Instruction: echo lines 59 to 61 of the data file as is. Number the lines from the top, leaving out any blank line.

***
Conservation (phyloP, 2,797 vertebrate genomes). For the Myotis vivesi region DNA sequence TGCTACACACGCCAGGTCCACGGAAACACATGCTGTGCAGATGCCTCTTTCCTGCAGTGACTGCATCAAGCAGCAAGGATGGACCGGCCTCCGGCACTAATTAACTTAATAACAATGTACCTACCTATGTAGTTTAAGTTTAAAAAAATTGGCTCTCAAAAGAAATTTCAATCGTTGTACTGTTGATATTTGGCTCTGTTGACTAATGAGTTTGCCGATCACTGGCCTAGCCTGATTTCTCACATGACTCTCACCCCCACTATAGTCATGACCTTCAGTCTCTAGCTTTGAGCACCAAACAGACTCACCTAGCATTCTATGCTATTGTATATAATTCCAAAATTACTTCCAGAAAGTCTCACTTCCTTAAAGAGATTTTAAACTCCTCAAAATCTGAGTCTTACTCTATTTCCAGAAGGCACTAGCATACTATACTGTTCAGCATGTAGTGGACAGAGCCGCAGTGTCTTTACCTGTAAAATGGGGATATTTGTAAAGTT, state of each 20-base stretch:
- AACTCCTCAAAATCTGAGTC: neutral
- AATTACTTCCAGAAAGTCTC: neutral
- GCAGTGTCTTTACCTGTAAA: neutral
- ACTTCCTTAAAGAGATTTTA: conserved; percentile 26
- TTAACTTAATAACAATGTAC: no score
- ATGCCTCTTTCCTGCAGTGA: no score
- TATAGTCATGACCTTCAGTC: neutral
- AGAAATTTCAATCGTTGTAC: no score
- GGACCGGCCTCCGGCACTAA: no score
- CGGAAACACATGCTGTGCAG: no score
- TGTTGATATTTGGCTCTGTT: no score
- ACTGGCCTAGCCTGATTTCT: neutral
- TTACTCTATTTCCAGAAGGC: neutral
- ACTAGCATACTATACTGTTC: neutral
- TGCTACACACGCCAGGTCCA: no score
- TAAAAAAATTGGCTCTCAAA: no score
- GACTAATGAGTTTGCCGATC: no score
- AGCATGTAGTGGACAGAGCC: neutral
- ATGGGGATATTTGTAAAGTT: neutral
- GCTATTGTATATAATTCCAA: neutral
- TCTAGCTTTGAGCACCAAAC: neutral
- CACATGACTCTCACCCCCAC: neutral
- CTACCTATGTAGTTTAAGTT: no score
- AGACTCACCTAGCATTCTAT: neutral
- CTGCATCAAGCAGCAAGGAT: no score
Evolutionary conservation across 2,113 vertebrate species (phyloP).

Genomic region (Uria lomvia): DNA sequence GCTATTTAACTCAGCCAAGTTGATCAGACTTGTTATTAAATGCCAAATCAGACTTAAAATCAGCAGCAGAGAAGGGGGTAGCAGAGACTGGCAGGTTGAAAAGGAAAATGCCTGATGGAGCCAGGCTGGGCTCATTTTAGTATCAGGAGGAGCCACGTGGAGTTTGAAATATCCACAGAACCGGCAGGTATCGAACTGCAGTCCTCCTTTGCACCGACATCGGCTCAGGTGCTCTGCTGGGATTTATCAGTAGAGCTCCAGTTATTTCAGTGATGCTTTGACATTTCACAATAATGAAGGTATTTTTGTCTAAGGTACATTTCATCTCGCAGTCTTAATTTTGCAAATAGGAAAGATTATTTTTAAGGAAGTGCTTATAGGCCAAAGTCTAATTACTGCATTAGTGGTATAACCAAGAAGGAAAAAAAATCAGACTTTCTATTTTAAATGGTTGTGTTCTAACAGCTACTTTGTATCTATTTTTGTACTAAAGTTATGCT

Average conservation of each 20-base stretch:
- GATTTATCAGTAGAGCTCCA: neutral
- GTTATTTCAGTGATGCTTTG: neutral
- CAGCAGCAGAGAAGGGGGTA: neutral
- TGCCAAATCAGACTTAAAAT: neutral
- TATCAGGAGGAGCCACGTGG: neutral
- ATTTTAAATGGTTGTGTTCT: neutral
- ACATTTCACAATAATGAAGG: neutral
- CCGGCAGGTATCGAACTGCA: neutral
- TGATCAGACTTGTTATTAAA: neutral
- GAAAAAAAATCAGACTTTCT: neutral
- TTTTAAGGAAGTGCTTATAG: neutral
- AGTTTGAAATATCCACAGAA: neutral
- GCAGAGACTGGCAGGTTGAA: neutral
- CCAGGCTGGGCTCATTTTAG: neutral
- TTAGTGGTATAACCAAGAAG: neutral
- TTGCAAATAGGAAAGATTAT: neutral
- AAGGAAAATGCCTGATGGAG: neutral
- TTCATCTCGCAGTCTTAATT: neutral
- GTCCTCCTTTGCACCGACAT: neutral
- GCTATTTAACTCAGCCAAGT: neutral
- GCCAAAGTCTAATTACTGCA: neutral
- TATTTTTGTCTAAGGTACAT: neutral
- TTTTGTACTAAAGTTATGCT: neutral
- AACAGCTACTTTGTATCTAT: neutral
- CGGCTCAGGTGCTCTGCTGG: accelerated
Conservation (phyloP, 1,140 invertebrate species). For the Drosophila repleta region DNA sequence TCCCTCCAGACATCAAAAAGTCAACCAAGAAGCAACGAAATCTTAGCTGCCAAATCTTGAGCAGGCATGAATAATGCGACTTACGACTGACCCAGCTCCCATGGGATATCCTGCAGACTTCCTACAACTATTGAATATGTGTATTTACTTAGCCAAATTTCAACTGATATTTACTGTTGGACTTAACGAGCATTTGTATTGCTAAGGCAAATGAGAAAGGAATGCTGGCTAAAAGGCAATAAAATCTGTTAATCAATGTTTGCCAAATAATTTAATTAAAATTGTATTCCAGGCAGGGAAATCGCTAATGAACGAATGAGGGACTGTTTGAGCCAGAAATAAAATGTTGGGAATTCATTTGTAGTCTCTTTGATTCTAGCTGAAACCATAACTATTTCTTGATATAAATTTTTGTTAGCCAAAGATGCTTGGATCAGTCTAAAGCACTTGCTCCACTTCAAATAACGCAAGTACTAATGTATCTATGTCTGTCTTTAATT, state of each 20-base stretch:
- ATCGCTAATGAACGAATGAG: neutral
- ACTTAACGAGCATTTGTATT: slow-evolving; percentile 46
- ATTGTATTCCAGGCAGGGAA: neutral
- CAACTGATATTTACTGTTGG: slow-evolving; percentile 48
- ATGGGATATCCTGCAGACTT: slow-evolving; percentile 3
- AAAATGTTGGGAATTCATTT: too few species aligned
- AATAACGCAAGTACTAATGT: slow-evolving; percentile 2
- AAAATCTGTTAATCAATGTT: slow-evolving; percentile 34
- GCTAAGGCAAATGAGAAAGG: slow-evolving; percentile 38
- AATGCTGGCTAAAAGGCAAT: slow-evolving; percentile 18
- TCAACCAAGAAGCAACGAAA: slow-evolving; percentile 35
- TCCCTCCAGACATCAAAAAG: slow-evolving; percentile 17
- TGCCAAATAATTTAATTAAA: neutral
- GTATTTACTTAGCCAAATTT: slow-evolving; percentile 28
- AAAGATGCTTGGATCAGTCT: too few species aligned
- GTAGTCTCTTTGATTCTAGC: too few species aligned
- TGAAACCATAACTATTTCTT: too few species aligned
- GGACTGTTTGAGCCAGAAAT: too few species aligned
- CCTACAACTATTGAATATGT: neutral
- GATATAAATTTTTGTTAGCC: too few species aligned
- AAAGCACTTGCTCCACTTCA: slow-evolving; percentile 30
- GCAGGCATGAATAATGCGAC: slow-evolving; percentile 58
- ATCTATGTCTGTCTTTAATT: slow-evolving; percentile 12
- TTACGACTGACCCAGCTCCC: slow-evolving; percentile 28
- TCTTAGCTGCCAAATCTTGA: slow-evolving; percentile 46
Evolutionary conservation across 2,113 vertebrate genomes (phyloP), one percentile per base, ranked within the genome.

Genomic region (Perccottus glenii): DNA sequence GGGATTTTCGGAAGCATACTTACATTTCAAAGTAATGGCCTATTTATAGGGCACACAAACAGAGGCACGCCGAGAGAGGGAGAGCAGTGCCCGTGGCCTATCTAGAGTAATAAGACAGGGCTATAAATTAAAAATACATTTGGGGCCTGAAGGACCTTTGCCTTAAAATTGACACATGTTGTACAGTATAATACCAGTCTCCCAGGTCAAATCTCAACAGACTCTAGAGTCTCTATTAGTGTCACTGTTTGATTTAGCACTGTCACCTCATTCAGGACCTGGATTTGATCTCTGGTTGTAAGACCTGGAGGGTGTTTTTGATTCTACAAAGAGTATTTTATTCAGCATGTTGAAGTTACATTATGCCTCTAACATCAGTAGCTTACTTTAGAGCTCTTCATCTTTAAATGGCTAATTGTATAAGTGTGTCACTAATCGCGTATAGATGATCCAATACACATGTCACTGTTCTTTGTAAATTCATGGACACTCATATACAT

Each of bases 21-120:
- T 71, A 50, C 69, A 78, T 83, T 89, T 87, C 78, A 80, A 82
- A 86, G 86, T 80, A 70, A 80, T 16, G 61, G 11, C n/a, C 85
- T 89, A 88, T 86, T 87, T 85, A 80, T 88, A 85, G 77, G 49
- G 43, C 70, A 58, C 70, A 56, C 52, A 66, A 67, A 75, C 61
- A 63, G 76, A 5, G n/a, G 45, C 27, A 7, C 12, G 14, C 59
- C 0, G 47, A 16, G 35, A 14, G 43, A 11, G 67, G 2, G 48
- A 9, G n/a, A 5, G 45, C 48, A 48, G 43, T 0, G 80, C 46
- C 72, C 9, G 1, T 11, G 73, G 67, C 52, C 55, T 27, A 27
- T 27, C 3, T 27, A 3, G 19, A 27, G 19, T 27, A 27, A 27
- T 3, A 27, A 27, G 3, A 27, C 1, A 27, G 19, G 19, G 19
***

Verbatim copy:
- CAACTGATATTTACTGTTGG: slow-evolving; percentile 48
- ATGGGATATCCTGCAGACTT: slow-evolving; percentile 3
- AAAATGTTGGGAATTCATTT: too few species aligned